• Haq, I. (2017). Inquiry based Learning. ABC of Learning and Teaching in Medicine, 11.
  • Howe, J., & Ito, J., (2017) Al passo col futuro. Come sopravvivere all'imprevedibile accelerazione del mondo. Milano: Egea.
  • Krajcik, J. S., & Blumenfeld, P. C. (2006). Project-based learning (pp. 317-34). na.
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  • Lynch K. (2000). Research and theory on equality in education. In Hallinan M. T. (Eds.). Handbook of sociology of education. New York: Kluwer Academic, pp. 85-105.
  • O’Neil, J., & Marsick, V. J. (2007). Understanding action learning. AMACOM Div American Mgmt Assn.
  • Savery, J. R. (2015). Overview of problem-based learning: Definitions and distinctions. Essential readings in problem-based learning: Exploring and extending the legacy of Howard S. Barrows, 9, 5-15.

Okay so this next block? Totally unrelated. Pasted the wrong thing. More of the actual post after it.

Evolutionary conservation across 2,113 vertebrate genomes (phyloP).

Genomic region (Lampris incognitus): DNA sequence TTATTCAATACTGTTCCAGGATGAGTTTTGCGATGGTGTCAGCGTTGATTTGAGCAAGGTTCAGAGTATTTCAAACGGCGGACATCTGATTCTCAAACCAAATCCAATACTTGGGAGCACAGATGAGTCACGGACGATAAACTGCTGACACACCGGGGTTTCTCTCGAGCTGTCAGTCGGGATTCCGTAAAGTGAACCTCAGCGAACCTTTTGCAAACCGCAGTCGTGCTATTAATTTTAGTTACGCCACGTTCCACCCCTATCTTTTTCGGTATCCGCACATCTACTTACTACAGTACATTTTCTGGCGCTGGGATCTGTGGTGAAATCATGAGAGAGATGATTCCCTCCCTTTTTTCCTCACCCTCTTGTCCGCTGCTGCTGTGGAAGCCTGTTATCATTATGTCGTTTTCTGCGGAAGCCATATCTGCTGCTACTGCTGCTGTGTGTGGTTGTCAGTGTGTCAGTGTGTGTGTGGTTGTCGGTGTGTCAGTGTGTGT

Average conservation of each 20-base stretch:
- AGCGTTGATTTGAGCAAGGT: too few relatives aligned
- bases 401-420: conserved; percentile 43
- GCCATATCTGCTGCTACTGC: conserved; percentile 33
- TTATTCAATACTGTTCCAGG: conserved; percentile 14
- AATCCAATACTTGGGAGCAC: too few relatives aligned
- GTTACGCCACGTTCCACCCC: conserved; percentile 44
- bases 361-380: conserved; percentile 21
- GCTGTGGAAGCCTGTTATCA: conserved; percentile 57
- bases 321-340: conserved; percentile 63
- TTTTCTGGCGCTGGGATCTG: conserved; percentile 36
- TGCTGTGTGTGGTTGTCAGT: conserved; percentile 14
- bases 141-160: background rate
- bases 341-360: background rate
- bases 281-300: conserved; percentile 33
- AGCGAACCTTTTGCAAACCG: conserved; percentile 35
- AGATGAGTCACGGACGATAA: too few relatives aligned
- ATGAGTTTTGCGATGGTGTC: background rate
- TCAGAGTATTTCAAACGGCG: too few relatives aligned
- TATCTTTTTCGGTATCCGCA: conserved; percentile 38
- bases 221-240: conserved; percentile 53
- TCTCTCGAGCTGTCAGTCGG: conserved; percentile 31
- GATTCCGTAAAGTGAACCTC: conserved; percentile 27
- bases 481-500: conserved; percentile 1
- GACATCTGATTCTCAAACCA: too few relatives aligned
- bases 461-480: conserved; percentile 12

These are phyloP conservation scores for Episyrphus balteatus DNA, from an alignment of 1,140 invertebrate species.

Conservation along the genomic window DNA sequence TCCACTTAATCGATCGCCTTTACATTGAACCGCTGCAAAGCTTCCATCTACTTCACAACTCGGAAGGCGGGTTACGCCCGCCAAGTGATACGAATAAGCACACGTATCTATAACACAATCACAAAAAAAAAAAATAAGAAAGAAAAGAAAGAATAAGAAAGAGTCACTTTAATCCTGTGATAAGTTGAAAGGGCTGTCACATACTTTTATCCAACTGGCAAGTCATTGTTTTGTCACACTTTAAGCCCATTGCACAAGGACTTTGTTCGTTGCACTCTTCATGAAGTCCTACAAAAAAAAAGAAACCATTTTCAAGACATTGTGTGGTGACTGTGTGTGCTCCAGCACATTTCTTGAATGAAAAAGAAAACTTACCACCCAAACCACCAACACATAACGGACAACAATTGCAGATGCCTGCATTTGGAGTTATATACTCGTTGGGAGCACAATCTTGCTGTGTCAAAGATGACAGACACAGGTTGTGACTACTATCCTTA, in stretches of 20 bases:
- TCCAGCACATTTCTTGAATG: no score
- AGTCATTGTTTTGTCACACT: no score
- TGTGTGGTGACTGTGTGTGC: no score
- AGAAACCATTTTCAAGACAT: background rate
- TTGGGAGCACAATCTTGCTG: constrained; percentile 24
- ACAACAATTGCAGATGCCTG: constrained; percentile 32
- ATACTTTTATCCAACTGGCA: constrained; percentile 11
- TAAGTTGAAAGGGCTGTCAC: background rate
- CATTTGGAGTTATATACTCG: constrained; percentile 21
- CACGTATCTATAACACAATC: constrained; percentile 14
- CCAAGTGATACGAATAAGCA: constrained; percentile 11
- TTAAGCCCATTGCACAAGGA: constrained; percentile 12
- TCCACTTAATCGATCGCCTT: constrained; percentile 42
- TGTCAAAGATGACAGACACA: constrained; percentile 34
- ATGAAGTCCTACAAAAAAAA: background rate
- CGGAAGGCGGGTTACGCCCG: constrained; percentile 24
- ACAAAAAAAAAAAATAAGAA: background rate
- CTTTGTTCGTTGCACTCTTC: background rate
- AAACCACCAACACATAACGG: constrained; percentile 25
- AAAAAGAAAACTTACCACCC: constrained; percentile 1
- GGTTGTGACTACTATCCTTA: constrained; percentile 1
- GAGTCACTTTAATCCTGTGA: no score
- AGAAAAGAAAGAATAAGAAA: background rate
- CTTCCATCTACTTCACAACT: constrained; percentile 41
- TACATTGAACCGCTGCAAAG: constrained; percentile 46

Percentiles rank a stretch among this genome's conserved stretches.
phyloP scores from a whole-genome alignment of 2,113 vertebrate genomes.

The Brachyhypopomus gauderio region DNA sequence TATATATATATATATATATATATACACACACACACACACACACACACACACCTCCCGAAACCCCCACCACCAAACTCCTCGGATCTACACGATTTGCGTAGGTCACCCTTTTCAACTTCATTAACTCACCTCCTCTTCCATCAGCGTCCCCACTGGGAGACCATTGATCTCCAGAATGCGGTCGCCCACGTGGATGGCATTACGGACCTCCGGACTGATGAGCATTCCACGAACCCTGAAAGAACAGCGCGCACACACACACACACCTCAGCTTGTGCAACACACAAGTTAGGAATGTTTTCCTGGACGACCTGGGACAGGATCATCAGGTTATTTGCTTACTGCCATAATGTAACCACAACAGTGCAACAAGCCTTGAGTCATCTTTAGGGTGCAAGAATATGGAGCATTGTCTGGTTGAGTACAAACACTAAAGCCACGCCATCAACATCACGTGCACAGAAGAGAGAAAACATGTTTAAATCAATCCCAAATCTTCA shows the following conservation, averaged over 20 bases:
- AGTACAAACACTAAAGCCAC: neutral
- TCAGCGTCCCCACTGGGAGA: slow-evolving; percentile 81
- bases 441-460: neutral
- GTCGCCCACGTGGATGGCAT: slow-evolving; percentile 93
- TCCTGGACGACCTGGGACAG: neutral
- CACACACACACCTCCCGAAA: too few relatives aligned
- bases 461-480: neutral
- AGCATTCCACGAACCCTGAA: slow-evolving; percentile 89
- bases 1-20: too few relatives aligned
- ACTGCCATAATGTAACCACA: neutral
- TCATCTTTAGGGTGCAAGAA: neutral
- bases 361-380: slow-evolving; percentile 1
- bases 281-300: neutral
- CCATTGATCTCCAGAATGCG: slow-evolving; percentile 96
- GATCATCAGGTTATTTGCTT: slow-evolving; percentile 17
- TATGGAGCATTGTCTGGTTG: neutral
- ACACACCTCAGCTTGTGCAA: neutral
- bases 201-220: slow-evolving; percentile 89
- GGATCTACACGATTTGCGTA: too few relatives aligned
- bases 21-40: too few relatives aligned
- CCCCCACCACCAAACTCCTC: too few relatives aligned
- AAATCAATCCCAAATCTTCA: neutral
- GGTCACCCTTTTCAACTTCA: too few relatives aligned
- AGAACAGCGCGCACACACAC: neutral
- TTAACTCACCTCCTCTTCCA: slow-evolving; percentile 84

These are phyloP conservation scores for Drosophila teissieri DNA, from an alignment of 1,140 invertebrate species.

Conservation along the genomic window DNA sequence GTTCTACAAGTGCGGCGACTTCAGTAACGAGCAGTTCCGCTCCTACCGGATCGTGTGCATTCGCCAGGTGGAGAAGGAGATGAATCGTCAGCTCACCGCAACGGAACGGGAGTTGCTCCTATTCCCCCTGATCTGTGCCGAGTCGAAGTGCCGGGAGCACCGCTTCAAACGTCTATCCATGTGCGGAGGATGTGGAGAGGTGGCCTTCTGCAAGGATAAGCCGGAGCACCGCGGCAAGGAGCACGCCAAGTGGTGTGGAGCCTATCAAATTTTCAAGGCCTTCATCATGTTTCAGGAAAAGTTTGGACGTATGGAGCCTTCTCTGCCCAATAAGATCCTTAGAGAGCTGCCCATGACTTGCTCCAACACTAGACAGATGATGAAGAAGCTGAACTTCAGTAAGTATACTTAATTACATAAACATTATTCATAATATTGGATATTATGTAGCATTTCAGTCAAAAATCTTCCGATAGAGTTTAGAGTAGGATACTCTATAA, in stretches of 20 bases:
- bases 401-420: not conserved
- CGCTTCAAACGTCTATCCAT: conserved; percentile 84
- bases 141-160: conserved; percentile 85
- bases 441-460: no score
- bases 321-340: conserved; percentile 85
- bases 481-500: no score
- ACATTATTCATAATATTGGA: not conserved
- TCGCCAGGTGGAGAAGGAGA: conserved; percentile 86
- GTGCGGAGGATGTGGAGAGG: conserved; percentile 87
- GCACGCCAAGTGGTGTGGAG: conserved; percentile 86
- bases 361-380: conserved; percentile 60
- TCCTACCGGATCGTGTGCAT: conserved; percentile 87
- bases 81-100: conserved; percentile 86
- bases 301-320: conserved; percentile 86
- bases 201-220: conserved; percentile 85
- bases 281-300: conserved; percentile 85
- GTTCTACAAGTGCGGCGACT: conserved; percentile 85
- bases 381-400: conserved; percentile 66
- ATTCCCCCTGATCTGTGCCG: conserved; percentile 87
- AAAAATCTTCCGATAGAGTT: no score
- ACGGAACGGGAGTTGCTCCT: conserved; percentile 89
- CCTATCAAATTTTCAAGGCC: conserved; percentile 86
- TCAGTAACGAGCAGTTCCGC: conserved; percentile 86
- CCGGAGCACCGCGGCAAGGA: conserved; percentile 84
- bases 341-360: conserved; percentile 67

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  • Zurla P. (a cura di) (2004), Volti della dispersione scolastica e formative: un’indagine in Provincia di Forlì-Cesena, Milano, FrancoAngeli.

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This project has been funded with support from the European Commission. This web site reflects the views only of the author, and the Commission cannot be held responsible for any use which may be made of the information contained therein.